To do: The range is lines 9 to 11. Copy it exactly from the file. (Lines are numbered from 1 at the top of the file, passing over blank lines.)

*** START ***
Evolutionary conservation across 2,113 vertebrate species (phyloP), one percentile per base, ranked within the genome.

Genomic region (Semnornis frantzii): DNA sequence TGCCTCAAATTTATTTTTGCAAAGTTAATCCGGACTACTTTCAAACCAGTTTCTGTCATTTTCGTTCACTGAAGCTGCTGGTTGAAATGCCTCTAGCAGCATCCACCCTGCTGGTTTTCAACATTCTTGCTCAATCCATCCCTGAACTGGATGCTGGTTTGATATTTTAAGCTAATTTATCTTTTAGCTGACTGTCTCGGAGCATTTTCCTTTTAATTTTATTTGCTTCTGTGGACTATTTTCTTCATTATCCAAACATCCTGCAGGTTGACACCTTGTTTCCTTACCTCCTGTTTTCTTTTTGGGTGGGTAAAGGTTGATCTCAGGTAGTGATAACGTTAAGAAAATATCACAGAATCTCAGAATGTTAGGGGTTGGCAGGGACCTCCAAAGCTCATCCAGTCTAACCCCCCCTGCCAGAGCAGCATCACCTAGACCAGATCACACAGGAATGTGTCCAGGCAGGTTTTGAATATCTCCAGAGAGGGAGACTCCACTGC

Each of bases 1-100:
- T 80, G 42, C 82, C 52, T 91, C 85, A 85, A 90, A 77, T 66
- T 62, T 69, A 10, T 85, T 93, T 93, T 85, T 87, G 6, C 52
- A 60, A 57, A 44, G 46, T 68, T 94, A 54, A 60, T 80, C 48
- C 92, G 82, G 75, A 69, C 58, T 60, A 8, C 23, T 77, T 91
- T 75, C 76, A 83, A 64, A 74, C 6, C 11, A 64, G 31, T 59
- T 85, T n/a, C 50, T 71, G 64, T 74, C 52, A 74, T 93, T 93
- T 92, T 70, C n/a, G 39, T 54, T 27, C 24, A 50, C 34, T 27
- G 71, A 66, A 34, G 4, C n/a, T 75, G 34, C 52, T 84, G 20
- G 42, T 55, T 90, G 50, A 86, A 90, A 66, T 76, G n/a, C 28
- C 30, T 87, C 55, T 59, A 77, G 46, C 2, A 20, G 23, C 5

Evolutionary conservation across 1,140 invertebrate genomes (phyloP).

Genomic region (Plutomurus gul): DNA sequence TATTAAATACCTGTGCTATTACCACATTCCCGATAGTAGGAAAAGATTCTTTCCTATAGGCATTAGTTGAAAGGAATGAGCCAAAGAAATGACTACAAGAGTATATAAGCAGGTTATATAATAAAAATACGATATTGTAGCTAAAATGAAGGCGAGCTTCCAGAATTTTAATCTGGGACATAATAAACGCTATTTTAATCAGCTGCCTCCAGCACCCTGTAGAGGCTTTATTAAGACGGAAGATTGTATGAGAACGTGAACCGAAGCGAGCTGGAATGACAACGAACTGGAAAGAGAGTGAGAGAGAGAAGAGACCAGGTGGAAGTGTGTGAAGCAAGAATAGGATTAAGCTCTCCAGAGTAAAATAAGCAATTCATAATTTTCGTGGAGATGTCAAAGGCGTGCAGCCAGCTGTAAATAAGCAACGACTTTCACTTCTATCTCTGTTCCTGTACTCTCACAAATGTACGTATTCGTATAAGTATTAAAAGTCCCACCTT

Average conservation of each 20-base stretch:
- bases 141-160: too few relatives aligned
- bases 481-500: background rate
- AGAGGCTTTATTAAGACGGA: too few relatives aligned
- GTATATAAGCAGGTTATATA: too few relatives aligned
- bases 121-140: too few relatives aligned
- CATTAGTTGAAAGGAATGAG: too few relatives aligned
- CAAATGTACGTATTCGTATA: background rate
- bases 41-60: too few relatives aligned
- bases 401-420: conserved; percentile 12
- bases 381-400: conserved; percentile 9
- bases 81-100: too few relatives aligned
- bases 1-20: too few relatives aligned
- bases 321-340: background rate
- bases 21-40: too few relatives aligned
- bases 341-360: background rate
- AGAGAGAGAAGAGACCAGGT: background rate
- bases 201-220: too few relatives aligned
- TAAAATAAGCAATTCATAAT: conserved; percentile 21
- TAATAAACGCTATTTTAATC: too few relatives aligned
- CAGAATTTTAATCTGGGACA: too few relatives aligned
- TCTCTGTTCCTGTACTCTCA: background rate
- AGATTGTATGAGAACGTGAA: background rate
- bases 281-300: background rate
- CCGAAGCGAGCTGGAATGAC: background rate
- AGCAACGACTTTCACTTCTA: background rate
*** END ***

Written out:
- T 85, T n/a, C 50, T 71, G 64, T 74, C 52, A 74, T 93, T 93
- T 92, T 70, C n/a, G 39, T 54, T 27, C 24, A 50, C 34, T 27
- G 71, A 66, A 34, G 4, C n/a, T 75, G 34, C 52, T 84, G 20